My senior partner has just announced his retirement after 30 odd years working at the frontline of primary care . Before the ink is even dry on his letter to us, our thoughts turn to how to replace him. Who, in this day and age of political meddling of the highest order, restricted budgets and the promise to work for longer and longer hours, would want a job in primary care?
A friend of mine is involved in opening a new café in Brighton which has a strong cycling theme (http://www.velo-cafe.co.uk/). What a great idea-cycling and coffee have always been a perfect match so to bring them so close together seems obvious (especially as it is virtually on my doorstep).So what will he look for when employing new staff for this exciting venture and how will he sell his project to them? Presumably attributes such as an interest in cycling, coffee or both would be a good start? An interest in people? A believer in good customer care? This is beginning to sound like my perfect replacement partner-substitute patient for customer and we’ve got a deal!
In reality of course, there are lots of attributes that we look for in a new partner, and there must be many ably qualified doctors out there to fill such a role. It seems, however, that many of them are not looking for a partnership role, but choosing to bide their time and see how the political landscape settles down over the coming years before committing themselves to a permanent post.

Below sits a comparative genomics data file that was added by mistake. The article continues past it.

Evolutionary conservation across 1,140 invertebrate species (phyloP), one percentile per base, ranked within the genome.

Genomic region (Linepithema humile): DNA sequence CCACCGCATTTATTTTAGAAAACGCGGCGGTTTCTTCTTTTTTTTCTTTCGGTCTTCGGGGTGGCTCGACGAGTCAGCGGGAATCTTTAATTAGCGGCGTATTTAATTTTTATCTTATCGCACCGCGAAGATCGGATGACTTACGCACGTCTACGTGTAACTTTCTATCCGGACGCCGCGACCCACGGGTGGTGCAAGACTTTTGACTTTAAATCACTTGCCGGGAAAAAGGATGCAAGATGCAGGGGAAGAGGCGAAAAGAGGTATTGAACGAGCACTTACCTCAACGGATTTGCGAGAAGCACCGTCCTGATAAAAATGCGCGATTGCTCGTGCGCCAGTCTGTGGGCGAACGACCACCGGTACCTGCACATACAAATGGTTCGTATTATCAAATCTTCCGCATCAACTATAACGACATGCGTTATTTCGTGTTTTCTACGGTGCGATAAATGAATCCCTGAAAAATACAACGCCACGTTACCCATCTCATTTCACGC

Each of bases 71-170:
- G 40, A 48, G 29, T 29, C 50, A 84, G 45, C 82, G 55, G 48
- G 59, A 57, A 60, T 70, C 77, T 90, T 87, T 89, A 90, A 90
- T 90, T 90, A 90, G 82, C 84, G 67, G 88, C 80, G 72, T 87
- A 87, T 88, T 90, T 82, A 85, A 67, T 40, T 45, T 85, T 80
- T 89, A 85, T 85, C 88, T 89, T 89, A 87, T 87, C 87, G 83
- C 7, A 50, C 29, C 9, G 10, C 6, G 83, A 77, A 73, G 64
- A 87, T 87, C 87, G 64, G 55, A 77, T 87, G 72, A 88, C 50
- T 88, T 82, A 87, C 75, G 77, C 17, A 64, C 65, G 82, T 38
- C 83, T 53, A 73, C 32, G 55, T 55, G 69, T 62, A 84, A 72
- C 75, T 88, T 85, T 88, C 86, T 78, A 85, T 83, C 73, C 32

Well-my message to them would be…don’t be put off primary care. The nation will always need GPs, and we need good ones. The organisation of healthcare is changing, but there will always be a requirement for good primary care teams. We also need interested doctors to be involved in shaping the future of primary care-this can be done alongside our daily work if you are part of a good team. We need Queen Bees and workers-you can develop your role over time and there is huge scope now in primary care to take up interests in a variety of clinical and non clinical areas.I feel you would be best supported in this as part of a good partnership-one in which you can rely on your colleagues, and they can rely on you.
I suspect in 20 years time our health care assistants will be performing coronary bypass surgery in the basement as a daycase, but we will still need someone to look after individuals and their families in the community. Despite the chaos around us, we can still focus for 10 minutes at a time on the patient in front of us-this will always be our prime objective, and is what makes our core job so special.
Come and join us.